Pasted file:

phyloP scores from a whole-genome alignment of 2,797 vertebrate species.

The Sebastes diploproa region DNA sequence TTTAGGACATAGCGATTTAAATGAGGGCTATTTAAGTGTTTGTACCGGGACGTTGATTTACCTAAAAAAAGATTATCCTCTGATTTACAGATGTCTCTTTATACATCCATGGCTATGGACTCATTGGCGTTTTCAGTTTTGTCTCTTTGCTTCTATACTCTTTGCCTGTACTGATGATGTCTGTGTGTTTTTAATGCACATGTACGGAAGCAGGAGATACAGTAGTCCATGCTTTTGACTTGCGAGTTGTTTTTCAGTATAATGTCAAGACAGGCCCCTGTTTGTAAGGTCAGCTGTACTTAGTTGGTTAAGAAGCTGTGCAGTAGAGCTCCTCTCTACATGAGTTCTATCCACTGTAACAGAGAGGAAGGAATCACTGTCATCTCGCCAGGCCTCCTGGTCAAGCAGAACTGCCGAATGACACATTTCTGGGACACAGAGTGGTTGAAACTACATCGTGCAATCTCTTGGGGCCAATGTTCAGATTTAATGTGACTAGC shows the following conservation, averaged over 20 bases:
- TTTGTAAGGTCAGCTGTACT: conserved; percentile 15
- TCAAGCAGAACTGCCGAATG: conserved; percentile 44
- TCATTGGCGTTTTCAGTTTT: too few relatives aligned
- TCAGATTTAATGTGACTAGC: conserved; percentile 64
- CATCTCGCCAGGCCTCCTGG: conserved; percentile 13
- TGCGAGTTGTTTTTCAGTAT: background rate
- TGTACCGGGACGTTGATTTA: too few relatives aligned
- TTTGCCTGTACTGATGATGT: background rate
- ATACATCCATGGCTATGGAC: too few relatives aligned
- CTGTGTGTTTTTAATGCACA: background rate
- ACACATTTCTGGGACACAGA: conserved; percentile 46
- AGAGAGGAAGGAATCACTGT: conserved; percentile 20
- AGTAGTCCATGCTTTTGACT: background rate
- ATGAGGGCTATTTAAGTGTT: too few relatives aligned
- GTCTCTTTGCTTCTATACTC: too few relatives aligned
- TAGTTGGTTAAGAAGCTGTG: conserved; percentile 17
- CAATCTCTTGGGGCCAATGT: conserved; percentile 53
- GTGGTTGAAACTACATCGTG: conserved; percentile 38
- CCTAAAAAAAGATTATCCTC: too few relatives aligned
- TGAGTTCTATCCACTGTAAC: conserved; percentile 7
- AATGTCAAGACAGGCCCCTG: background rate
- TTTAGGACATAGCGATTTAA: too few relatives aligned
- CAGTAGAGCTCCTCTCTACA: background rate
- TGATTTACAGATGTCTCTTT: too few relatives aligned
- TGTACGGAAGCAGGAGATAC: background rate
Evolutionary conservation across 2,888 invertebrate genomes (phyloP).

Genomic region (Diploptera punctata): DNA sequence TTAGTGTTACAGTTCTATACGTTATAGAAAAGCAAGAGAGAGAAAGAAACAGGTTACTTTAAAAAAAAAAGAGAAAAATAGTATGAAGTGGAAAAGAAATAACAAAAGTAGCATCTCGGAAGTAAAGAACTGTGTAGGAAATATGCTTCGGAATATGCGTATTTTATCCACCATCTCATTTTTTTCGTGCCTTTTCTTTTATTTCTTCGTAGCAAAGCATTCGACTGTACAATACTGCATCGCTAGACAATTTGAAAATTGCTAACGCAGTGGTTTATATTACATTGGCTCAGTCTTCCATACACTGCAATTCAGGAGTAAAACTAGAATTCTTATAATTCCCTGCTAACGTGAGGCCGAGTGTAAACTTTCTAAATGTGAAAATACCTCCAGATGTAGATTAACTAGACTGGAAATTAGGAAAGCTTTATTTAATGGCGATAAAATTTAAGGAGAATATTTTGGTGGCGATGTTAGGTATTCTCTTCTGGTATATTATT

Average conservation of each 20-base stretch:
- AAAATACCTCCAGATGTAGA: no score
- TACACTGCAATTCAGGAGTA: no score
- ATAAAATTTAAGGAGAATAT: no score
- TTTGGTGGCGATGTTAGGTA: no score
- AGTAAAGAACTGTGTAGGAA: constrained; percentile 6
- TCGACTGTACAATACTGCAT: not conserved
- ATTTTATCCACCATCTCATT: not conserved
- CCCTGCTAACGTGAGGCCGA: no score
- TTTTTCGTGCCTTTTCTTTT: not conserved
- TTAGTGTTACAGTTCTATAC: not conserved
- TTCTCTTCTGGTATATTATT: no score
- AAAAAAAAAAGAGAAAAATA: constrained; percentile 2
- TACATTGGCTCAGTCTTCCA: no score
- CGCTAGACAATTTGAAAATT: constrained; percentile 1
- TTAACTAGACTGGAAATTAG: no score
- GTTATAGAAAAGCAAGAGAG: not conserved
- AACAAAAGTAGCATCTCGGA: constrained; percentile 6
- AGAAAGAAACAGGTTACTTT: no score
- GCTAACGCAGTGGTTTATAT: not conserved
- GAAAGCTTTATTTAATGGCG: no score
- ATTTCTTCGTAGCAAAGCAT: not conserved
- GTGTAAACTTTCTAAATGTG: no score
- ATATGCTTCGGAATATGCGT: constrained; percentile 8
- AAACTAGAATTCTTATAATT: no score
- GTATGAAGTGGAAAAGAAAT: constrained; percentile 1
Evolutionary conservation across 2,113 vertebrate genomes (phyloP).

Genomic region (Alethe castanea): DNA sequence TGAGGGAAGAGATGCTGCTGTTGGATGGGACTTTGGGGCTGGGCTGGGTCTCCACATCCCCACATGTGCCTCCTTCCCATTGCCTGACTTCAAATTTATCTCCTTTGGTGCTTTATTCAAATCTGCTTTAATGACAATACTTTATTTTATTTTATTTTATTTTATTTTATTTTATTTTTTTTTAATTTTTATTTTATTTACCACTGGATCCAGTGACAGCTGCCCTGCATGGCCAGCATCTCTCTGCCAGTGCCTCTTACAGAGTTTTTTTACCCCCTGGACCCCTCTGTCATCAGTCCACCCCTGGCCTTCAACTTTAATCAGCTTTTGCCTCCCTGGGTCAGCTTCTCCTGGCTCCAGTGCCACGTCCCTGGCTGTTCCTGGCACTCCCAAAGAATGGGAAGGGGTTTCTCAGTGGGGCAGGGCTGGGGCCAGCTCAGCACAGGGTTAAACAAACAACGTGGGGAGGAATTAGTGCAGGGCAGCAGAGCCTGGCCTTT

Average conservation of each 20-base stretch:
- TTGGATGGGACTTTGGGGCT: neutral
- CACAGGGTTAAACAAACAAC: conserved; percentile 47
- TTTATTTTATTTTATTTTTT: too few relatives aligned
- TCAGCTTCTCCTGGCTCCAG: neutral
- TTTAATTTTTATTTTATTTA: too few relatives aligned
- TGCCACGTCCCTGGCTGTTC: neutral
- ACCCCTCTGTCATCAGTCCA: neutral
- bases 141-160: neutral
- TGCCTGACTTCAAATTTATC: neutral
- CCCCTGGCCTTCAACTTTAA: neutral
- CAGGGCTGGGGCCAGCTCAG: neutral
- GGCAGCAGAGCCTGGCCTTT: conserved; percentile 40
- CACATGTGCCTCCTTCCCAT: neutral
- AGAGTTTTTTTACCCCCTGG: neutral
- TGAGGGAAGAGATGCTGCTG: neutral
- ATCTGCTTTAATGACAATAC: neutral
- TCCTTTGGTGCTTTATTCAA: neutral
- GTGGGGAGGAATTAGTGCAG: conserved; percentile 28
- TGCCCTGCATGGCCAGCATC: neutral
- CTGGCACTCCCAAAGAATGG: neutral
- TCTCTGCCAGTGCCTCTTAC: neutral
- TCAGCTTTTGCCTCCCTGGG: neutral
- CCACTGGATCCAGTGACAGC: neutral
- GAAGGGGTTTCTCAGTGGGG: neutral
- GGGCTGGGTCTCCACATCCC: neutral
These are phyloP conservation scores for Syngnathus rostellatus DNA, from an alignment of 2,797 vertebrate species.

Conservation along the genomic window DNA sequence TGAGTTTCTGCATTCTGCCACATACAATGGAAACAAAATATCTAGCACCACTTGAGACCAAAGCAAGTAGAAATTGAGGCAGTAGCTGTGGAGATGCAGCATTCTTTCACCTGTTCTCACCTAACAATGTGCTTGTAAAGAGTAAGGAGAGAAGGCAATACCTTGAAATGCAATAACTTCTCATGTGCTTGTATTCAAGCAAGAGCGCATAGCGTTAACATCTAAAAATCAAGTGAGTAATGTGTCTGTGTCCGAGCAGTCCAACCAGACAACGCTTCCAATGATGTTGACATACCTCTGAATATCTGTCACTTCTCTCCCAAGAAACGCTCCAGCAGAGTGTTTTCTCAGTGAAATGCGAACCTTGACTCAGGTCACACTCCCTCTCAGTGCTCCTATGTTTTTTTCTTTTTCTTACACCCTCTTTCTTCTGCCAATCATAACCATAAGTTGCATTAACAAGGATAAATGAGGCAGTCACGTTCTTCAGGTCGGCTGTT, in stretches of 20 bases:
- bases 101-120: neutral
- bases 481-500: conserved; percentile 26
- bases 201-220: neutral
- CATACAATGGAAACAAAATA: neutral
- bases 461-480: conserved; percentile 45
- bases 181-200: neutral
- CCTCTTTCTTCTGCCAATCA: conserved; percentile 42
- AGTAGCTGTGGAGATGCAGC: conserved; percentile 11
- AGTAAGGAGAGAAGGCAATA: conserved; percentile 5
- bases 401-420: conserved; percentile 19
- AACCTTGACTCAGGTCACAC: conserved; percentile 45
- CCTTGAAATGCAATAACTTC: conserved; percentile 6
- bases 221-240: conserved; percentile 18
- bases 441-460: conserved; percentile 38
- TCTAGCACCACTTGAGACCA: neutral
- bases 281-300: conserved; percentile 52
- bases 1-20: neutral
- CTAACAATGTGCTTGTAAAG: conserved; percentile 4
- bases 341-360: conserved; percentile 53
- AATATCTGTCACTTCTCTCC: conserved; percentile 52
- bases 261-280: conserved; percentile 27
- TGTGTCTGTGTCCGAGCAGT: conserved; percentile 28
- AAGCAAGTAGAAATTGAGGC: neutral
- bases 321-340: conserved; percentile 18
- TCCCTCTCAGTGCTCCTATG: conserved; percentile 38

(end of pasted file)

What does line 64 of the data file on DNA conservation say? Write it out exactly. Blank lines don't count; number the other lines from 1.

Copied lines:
- TGCCACGTCCCTGGCTGTTC: neutral